Bathurst community benefits from Maddison Gorrell's project

WHEN seven-year-old Maddison Gorrell decided she wanted to help others late last year through a creative project, she never expected she would be so well supported.

She created bright, colourful, original artworks all for the price of a $2 donation.

All up, she raised almost $150 through the project and Parade has heard that with the proceeds Maddison purchased and donated presents to two Bathurst groups.

The first was Bathurst Hospital’s children’s ward where she donated 18 book and pencil packs.

Maddison also purchased and wrapped up a dozen additional presents which she donated to Hope Bathurst so they could be distributed at the Community Christmas Day lunch.

Parade would like to say a huge congratulations to you Maddison for a job very well done.

Just think how wonderful the world would be if we all did more things like this to help others.

Ouch! But what a way to fly away

LITTLE ONE: A grey-headed flying fox pup, with a dummy in its mouth, being cared for by a WIRES volunteer. Photo: PHIL BLATCH 010618pbbat4 (2)

LITTLE ONE: A grey-headed flying fox pup, with a dummy in its mouth, being cared for by a WIRES volunteer. Photo: PHIL BLATCH 010618pbbat4 (2)

THERE is no escaping that the current population of flying foxes in Machattie Park has captured the community’s attention – for good and bad reasons.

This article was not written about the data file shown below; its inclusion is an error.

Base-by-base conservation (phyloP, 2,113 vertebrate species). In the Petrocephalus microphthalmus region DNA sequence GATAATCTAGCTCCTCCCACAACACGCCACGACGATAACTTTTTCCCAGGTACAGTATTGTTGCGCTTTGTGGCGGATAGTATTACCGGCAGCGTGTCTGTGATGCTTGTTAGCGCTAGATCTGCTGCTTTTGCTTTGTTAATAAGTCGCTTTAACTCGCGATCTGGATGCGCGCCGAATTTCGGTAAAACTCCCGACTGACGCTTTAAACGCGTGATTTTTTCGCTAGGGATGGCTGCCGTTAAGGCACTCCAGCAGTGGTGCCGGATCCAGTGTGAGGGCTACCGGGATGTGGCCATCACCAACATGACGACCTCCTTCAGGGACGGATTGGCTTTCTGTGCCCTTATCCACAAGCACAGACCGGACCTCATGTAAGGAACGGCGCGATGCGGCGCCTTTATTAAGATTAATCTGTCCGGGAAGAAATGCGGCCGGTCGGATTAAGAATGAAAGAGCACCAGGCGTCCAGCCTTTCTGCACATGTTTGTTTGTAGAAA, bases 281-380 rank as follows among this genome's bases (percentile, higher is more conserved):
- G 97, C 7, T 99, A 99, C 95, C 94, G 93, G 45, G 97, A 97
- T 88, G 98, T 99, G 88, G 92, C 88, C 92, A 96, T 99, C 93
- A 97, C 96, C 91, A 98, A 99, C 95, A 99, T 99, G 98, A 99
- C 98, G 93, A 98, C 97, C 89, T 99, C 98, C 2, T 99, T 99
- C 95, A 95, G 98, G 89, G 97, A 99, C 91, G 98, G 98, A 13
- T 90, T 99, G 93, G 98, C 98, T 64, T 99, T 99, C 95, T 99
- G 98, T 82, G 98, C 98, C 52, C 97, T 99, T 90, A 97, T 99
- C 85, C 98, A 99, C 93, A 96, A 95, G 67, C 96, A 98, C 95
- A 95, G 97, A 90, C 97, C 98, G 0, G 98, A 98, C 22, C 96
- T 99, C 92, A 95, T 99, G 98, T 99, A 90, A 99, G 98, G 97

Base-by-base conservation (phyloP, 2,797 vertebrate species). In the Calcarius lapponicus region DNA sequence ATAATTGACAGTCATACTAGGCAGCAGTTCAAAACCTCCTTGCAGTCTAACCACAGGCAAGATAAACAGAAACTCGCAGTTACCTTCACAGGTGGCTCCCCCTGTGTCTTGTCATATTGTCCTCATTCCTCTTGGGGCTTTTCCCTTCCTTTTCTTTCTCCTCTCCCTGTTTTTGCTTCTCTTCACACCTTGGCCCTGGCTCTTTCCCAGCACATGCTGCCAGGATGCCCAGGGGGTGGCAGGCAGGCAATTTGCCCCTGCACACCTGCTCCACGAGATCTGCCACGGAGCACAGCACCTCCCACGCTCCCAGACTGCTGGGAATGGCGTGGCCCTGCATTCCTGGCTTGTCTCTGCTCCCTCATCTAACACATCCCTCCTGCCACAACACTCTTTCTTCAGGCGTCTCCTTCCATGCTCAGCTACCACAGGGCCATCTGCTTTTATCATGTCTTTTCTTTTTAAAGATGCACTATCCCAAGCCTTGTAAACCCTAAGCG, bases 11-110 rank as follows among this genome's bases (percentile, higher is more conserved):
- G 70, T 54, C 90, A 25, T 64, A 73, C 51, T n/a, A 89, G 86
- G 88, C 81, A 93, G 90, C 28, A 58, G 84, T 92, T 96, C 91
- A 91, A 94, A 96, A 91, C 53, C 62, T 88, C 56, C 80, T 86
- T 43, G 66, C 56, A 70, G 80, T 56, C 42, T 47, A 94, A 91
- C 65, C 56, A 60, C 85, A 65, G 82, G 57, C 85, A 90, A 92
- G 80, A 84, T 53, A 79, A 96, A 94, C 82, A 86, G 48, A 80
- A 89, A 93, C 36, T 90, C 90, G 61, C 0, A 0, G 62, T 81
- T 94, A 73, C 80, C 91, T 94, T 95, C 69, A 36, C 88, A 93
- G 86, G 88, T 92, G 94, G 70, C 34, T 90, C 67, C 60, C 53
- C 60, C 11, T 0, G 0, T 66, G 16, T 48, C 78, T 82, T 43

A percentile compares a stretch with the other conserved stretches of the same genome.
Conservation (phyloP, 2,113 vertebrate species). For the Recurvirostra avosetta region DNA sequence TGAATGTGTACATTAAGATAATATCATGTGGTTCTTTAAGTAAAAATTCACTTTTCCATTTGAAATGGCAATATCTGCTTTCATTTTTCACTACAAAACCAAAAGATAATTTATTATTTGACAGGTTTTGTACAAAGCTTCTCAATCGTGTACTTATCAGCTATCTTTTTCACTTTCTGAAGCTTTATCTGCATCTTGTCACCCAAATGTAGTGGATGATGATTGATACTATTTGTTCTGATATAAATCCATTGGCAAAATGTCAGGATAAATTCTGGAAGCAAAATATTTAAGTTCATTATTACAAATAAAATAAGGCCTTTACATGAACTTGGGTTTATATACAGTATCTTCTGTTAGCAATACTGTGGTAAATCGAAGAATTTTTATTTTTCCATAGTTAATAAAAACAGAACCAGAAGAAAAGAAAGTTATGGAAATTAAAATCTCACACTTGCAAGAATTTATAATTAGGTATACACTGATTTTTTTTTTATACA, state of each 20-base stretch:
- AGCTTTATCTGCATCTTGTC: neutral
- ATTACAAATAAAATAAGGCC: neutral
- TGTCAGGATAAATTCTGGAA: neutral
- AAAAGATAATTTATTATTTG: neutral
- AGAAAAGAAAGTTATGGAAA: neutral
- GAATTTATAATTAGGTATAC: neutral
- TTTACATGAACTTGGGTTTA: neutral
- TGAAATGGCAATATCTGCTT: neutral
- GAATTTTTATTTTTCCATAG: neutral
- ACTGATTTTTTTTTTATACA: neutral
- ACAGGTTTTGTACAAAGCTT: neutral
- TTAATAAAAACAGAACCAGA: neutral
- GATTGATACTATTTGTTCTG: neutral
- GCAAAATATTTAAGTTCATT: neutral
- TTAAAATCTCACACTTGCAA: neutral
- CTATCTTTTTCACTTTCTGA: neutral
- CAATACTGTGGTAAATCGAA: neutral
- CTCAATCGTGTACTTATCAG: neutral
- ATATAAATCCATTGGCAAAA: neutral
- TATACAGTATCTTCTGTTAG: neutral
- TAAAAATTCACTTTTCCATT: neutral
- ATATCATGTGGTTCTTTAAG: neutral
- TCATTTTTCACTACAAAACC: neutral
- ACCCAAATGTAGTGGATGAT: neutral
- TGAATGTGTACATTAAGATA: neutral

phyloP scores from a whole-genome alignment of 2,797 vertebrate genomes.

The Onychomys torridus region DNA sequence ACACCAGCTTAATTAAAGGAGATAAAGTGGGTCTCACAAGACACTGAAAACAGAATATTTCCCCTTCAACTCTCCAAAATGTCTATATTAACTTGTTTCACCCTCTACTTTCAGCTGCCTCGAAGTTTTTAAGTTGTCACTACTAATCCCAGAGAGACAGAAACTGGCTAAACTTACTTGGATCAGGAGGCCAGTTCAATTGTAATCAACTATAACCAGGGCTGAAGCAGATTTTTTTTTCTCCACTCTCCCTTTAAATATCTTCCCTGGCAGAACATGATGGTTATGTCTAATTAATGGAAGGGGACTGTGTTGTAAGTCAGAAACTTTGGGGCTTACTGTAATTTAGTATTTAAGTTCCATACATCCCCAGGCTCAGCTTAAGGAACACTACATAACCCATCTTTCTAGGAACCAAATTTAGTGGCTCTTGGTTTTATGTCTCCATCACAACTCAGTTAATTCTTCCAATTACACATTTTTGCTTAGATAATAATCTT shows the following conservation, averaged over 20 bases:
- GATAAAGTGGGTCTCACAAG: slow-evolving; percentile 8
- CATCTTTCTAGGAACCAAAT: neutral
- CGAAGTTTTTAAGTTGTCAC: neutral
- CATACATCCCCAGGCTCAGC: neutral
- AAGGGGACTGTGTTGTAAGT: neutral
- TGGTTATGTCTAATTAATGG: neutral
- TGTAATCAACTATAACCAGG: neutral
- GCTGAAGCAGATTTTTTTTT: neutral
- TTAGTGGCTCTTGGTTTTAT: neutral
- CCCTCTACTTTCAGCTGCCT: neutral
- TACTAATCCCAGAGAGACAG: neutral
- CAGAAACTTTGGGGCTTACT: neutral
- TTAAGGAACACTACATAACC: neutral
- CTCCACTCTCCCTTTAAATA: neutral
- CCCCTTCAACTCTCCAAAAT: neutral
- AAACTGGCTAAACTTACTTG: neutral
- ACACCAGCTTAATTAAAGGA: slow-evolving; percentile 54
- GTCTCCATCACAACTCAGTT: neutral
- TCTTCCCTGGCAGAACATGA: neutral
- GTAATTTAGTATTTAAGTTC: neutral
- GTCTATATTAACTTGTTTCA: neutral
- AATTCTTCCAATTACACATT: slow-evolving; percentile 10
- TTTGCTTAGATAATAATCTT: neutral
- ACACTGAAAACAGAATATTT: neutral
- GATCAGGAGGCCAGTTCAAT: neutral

Parade has written a few stories about this colony since it arrived in town in early December and along the way has learnt a few facts, here’s one.

A WIRES bat co-ordinator told Parade that the way young bats, called pups, hang on when their mother flies is by her nipple.

Yep, the first thing Parade thought was ouch. But, nevertheless this is the way it is done.

And, if you’re wondering how this comes up in conversation – the answer was easy, Parade was asking why each pup in photos the Western Advocate ran earlier this week had a dummy-type looking thing in its mouth.

The WIRES co-ordinator said the bright object was indeed a dummy and was used for two reasons by carers.

The first reason was that it helped the pups feel more secure, the other she admits was there was less chance of the carer being bitten.

Call WIRES on 1300 094 737 if you see a native animal in distress.

SNAPSHOT: One of the ducks in Machattie Park taking a break by the water's edge. Photo: NADINE MORTON 011118nmsnap

SNAPSHOT: One of the ducks in Machattie Park taking a break by the water's edge. Photo: NADINE MORTON 011118nmsnap